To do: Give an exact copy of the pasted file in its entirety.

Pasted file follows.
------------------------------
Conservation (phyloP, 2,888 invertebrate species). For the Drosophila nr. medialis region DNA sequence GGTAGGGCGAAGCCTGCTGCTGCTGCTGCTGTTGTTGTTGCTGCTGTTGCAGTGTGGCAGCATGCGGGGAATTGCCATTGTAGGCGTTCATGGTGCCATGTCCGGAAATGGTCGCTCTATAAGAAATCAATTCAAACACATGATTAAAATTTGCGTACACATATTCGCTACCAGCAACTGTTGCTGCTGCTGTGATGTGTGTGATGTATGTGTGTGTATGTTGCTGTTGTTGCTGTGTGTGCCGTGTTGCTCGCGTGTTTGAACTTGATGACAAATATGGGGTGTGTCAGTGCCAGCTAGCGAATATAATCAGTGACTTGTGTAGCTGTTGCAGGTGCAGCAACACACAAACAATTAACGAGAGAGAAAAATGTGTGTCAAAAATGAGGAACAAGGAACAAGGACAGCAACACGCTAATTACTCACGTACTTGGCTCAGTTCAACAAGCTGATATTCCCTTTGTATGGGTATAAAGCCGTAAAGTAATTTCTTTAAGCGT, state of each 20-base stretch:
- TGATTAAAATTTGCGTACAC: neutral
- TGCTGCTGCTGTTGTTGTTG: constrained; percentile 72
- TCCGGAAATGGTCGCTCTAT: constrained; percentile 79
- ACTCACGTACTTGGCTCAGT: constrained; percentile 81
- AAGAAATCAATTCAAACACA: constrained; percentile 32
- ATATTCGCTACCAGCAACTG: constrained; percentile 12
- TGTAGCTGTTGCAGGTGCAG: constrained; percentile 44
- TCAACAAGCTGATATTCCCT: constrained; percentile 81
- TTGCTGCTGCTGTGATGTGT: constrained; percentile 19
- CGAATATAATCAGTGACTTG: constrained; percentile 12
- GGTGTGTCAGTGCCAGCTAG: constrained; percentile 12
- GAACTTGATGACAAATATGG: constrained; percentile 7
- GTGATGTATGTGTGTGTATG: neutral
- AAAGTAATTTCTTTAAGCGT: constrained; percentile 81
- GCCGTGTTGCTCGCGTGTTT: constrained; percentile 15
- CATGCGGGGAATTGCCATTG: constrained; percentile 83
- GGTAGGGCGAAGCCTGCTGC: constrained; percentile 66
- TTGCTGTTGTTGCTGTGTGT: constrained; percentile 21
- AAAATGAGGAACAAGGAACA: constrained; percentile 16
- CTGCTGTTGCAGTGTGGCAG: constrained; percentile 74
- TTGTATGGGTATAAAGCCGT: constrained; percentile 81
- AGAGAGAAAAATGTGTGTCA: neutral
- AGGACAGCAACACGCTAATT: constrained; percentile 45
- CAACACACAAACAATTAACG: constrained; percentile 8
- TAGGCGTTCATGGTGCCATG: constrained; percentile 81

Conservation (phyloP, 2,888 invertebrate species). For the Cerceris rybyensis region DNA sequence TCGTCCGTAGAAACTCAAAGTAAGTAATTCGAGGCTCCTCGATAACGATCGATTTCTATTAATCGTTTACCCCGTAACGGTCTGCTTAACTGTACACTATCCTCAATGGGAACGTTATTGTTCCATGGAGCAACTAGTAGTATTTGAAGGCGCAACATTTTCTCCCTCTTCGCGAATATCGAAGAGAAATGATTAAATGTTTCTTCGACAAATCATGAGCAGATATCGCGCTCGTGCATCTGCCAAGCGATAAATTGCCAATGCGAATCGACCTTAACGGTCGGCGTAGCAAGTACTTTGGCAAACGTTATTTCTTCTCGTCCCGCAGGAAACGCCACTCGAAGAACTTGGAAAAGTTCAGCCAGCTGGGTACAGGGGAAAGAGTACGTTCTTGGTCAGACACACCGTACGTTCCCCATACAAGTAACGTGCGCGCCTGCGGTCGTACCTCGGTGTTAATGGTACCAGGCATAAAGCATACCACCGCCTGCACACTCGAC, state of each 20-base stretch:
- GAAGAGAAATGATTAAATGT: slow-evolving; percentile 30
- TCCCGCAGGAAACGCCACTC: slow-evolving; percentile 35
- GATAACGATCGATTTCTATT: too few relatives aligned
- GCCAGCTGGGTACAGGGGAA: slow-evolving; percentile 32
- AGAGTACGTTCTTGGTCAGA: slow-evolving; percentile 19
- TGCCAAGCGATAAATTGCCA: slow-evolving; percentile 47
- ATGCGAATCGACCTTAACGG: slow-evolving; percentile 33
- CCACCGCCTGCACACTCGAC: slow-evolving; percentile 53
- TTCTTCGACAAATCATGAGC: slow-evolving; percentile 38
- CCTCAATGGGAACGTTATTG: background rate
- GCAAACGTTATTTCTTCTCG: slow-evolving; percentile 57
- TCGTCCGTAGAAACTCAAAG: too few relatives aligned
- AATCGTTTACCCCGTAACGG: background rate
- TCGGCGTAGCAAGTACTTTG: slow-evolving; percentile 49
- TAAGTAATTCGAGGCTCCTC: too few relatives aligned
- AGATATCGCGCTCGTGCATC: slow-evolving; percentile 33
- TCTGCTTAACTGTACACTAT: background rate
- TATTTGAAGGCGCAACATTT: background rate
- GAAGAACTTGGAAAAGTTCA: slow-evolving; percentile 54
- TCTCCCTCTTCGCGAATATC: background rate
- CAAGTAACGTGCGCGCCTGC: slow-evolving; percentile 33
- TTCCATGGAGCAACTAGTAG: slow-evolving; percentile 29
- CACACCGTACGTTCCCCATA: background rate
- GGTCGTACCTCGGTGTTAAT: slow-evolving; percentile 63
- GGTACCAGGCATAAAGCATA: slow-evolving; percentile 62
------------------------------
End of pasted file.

Conservation (phyloP, 2,888 invertebrate species). For the Drosophila nr. medialis region DNA sequence GGTAGGGCGAAGCCTGCTGCTGCTGCTGCTGTTGTTGTTGCTGCTGTTGCAGTGTGGCAGCATGCGGGGAATTGCCATTGTAGGCGTTCATGGTGCCATGTCCGGAAATGGTCGCTCTATAAGAAATCAATTCAAACACATGATTAAAATTTGCGTACACATATTCGCTACCAGCAACTGTTGCTGCTGCTGTGATGTGTGTGATGTATGTGTGTGTATGTTGCTGTTGTTGCTGTGTGTGCCGTGTTGCTCGCGTGTTTGAACTTGATGACAAATATGGGGTGTGTCAGTGCCAGCTAGCGAATATAATCAGTGACTTGTGTAGCTGTTGCAGGTGCAGCAACACACAAACAATTAACGAGAGAGAAAAATGTGTGTCAAAAATGAGGAACAAGGAACAAGGACAGCAACACGCTAATTACTCACGTACTTGGCTCAGTTCAACAAGCTGATATTCCCTTTGTATGGGTATAAAGCCGTAAAGTAATTTCTTTAAGCGT, state of each 20-base stretch:
- TGATTAAAATTTGCGTACAC: neutral
- TGCTGCTGCTGTTGTTGTTG: constrained; percentile 72
- TCCGGAAATGGTCGCTCTAT: constrained; percentile 79
- ACTCACGTACTTGGCTCAGT: constrained; percentile 81
- AAGAAATCAATTCAAACACA: constrained; percentile 32
- ATATTCGCTACCAGCAACTG: constrained; percentile 12
- TGTAGCTGTTGCAGGTGCAG: constrained; percentile 44
- TCAACAAGCTGATATTCCCT: constrained; percentile 81
- TTGCTGCTGCTGTGATGTGT: constrained; percentile 19
- CGAATATAATCAGTGACTTG: constrained; percentile 12
- GGTGTGTCAGTGCCAGCTAG: constrained; percentile 12
- GAACTTGATGACAAATATGG: constrained; percentile 7
- GTGATGTATGTGTGTGTATG: neutral
- AAAGTAATTTCTTTAAGCGT: constrained; percentile 81
- GCCGTGTTGCTCGCGTGTTT: constrained; percentile 15
- CATGCGGGGAATTGCCATTG: constrained; percentile 83
- GGTAGGGCGAAGCCTGCTGC: constrained; percentile 66
- TTGCTGTTGTTGCTGTGTGT: constrained; percentile 21
- AAAATGAGGAACAAGGAACA: constrained; percentile 16
- CTGCTGTTGCAGTGTGGCAG: constrained; percentile 74
- TTGTATGGGTATAAAGCCGT: constrained; percentile 81
- AGAGAGAAAAATGTGTGTCA: neutral
- AGGACAGCAACACGCTAATT: constrained; percentile 45
- CAACACACAAACAATTAACG: constrained; percentile 8
- TAGGCGTTCATGGTGCCATG: constrained; percentile 81

Conservation (phyloP, 2,888 invertebrate species). For the Cerceris rybyensis region DNA sequence TCGTCCGTAGAAACTCAAAGTAAGTAATTCGAGGCTCCTCGATAACGATCGATTTCTATTAATCGTTTACCCCGTAACGGTCTGCTTAACTGTACACTATCCTCAATGGGAACGTTATTGTTCCATGGAGCAACTAGTAGTATTTGAAGGCGCAACATTTTCTCCCTCTTCGCGAATATCGAAGAGAAATGATTAAATGTTTCTTCGACAAATCATGAGCAGATATCGCGCTCGTGCATCTGCCAAGCGATAAATTGCCAATGCGAATCGACCTTAACGGTCGGCGTAGCAAGTACTTTGGCAAACGTTATTTCTTCTCGTCCCGCAGGAAACGCCACTCGAAGAACTTGGAAAAGTTCAGCCAGCTGGGTACAGGGGAAAGAGTACGTTCTTGGTCAGACACACCGTACGTTCCCCATACAAGTAACGTGCGCGCCTGCGGTCGTACCTCGGTGTTAATGGTACCAGGCATAAAGCATACCACCGCCTGCACACTCGAC, state of each 20-base stretch:
- GAAGAGAAATGATTAAATGT: slow-evolving; percentile 30
- TCCCGCAGGAAACGCCACTC: slow-evolving; percentile 35
- GATAACGATCGATTTCTATT: too few relatives aligned
- GCCAGCTGGGTACAGGGGAA: slow-evolving; percentile 32
- AGAGTACGTTCTTGGTCAGA: slow-evolving; percentile 19
- TGCCAAGCGATAAATTGCCA: slow-evolving; percentile 47
- ATGCGAATCGACCTTAACGG: slow-evolving; percentile 33
- CCACCGCCTGCACACTCGAC: slow-evolving; percentile 53
- TTCTTCGACAAATCATGAGC: slow-evolving; percentile 38
- CCTCAATGGGAACGTTATTG: background rate
- GCAAACGTTATTTCTTCTCG: slow-evolving; percentile 57
- TCGTCCGTAGAAACTCAAAG: too few relatives aligned
- AATCGTTTACCCCGTAACGG: background rate
- TCGGCGTAGCAAGTACTTTG: slow-evolving; percentile 49
- TAAGTAATTCGAGGCTCCTC: too few relatives aligned
- AGATATCGCGCTCGTGCATC: slow-evolving; percentile 33
- TCTGCTTAACTGTACACTAT: background rate
- TATTTGAAGGCGCAACATTT: background rate
- GAAGAACTTGGAAAAGTTCA: slow-evolving; percentile 54
- TCTCCCTCTTCGCGAATATC: background rate
- CAAGTAACGTGCGCGCCTGC: slow-evolving; percentile 33
- TTCCATGGAGCAACTAGTAG: slow-evolving; percentile 29
- CACACCGTACGTTCCCCATA: background rate
- GGTCGTACCTCGGTGTTAAT: slow-evolving; percentile 63
- GGTACCAGGCATAAAGCATA: slow-evolving; percentile 62